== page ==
By Charlie Gillis - Sunday, January 20, 2013 - 0 Comments
Ken Campbell on the problem with Canada’s obsession
With $320,000, you could buy a home in a medium-sized Canadian city, or an education at an Ivy League university. Or, you could do as a growing number of parents do: spend it on personal trainers, road trips, sport psychologists and league fees in the faint hope your child will attain fame and fortune in hockey. Ken Campbell, a senior writer at the The Hockey News, and co-author Jim Parcels explore this phenomenon in Selling the Dream, a book about how hockey parents, kids and the game itself are paying a steep price for Canada’s national obsession.
Q: I was struck, as many hockey fans were, by an ad Nike ran just before Christmas, which played on a familiar and romantic notion linking pro hockey to scenes of frozen lakes and small-town arenas. How far does that imagery stand from today’s reality, as witnessed by a kid dreaming of an NHL career?
A: The dream is still pure for most people; hockey is and always will be an enormous part of the Canadian cultural fabric. But I want people, when they read this book, to realize that it’s time to dial things down a bit. Hockey has become almost too important in Canada; in a lot of ways, it’s all we have. We have athletes who excel in other sports, but the stakes in hockey have gotten so high that it seems all-pervading. People get caught up in the dream very quickly, and very easily.
By Gustavo Vieira - Tuesday, February 14, 2012 at 9:57 AM - 0 Comments
Mobile phones thieves, beware: hockey dad is coming to get you. While the Guelph…
Mobile phones thieves, beware: hockey dad is coming to get you. While the Guelph Jr. Storm, a Bantam AA hockey team from Guelph, Ont., played in an arena outside of Hamilton, Ont. last Monday, a thief sneaked into the locker room and took two iPhones, three blackberries and an iPod. The 14-year-old players only found out about the theft when they were dressing up to leave the place after the game. One player’s father, Dan Clarke, called police and was told to watch for the phones to show up for sale on the online sales website Kijiji. That’s when his dad powers came alive. On Wednesday, one particular ad on the site called his attention. Pretending to be a potential buyer, Clarke set up a meeting with the seller to confirm it was his son’s iPhone. After declining to buy the phone, Clarke called police who set up a similar undercover operation and arrested a 23-year-old man, who was charged with possession of stolen property under $5,000.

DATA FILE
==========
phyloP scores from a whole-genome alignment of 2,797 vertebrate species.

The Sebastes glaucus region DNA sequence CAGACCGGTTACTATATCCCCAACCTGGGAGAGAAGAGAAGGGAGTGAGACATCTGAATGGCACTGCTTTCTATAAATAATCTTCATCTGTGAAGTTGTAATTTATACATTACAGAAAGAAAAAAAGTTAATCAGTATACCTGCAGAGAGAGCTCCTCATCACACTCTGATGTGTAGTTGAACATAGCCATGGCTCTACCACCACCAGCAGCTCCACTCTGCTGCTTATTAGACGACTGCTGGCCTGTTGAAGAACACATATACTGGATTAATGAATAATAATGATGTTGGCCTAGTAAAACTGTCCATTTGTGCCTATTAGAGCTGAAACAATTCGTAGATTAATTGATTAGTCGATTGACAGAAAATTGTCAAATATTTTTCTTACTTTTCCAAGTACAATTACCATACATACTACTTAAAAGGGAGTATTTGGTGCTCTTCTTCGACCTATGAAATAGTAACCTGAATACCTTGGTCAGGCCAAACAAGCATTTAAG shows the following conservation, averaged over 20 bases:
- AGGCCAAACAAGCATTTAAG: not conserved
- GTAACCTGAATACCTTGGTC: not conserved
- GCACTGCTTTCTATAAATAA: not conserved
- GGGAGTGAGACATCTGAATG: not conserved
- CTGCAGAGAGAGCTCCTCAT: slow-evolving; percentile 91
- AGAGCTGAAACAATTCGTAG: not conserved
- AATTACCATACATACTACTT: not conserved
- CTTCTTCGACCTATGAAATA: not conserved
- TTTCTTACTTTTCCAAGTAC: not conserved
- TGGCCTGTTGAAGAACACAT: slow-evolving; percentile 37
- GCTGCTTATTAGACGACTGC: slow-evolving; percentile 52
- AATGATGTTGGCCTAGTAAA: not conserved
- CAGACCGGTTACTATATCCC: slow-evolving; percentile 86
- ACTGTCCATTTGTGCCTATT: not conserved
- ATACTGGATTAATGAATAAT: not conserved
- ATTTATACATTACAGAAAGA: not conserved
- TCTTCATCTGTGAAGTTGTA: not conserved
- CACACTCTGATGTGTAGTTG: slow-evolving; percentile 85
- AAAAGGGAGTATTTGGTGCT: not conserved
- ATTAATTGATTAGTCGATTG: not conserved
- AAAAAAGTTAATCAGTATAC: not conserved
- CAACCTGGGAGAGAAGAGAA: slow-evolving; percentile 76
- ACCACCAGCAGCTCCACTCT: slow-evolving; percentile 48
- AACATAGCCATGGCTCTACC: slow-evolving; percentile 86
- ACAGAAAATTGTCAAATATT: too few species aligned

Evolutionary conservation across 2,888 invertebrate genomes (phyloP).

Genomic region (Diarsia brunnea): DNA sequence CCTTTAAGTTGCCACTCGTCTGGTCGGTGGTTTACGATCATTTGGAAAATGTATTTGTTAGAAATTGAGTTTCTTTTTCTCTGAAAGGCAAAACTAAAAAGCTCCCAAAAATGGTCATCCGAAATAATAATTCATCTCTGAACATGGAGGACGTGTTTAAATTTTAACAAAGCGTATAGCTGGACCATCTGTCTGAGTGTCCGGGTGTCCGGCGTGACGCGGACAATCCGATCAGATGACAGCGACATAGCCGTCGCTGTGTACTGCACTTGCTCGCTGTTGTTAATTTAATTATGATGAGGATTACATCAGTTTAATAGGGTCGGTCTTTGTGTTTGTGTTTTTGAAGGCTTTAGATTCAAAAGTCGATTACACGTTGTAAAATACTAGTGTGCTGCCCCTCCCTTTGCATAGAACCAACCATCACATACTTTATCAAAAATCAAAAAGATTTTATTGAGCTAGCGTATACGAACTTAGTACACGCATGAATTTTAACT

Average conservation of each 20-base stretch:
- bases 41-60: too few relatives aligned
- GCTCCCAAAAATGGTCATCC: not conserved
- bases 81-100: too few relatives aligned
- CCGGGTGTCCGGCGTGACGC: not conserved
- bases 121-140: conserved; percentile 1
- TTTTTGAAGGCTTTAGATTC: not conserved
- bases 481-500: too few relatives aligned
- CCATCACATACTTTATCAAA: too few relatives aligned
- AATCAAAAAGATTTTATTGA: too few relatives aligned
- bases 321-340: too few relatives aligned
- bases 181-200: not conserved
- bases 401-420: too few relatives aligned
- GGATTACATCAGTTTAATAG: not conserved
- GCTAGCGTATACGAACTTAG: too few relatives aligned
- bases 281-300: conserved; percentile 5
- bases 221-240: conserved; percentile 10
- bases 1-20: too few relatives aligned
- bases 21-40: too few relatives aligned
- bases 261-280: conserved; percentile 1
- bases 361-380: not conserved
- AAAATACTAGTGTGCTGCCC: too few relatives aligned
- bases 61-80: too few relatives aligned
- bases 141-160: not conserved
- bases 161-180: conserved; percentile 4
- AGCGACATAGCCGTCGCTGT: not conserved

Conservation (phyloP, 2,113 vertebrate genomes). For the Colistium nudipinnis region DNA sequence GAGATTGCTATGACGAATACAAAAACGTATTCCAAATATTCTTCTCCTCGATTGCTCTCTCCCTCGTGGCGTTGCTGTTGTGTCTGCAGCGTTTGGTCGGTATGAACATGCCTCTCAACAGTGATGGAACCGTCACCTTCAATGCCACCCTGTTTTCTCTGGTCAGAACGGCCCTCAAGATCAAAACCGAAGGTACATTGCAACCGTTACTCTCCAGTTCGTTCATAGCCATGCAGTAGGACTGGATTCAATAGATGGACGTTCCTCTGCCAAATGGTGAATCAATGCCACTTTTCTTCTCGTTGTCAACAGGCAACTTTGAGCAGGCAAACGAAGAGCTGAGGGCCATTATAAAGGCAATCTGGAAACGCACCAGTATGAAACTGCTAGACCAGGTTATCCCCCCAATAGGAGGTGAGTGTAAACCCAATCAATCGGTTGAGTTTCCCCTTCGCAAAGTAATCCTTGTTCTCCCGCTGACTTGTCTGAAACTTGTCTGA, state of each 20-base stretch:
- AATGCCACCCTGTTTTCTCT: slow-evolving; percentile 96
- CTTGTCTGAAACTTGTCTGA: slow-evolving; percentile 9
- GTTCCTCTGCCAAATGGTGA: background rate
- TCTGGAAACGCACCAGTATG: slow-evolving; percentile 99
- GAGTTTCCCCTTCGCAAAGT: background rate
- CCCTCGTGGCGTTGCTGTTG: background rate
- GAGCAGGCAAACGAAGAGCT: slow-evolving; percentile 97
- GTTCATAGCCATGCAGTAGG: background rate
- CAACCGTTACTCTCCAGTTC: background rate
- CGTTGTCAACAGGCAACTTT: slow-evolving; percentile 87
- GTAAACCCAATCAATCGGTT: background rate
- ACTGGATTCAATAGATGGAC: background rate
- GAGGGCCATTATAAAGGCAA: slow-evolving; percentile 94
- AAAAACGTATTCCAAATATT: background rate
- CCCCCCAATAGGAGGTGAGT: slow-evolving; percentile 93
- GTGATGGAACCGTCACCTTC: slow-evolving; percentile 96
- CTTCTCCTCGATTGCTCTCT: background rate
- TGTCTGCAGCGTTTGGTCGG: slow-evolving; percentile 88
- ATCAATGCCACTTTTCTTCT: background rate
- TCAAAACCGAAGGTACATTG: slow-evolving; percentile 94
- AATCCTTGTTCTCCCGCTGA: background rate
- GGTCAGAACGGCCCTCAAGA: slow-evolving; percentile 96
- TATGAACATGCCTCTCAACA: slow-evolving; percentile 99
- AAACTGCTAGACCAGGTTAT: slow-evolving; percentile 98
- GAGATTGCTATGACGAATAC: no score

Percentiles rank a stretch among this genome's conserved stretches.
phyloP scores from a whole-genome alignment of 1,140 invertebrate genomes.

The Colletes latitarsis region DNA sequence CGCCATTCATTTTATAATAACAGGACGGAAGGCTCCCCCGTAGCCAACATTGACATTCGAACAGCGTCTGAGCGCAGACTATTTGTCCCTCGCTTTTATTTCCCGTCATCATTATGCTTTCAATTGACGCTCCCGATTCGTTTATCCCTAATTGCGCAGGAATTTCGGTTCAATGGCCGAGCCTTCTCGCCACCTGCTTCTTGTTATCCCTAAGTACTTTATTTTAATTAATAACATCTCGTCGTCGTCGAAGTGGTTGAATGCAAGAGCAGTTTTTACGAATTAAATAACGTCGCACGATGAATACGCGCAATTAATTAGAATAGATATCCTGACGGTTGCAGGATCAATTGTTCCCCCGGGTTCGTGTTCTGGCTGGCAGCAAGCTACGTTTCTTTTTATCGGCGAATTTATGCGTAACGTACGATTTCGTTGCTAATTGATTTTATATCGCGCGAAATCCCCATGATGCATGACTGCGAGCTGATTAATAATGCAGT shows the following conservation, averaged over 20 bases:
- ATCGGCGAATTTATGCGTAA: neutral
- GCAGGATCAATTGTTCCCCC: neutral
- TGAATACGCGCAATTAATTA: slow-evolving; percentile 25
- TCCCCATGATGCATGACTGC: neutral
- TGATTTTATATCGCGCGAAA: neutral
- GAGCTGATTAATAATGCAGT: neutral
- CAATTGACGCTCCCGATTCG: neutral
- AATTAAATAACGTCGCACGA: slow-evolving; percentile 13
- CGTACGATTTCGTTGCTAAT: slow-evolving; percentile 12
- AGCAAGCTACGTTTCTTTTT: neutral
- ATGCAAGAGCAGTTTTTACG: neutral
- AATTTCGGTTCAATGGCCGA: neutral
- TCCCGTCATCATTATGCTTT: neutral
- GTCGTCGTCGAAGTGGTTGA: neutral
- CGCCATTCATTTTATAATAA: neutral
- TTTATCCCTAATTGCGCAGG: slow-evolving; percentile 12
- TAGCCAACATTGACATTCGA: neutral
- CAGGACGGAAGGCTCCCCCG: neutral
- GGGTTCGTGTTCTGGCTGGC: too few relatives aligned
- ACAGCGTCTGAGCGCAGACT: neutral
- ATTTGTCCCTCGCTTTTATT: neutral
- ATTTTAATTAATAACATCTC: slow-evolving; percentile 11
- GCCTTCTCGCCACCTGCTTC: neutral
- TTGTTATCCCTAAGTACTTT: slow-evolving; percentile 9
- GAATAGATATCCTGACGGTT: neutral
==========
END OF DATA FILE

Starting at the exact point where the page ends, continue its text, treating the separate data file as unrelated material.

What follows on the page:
By Scott Feschuk - Tuesday, September 13, 2011 at 10:10 AM - 5 Comments
‘Noisemakers’ Mom can be charming at first. Problem is, she opens the door to ‘Cowbell’ Dad.
It’s September and a new wave of little kids and their parents are experiencing minor hockey. The boys and girls don’t need any help having fun. As for Mom and Dad, some fair warning: here’s a guide to some of the parents you can expect to encounter over the next several winters.
“Talks Only About His Own Kid” Dad. This plentiful specimen of parent will gleefully analyze for you his child’s every pass, shot, mood swing, haircut, tweet and cereal preference. Come February, he still won’t know the names of half the other kids on the team. You can spot him easily because he’s the only dad keeping a plus-minus stat for a six-year-old.
“Complains About Ice Time” Dad. This father can often be found insisting that the team would have triumphed if only his child hadn’t been shortchanged by 23 seconds there in the second period.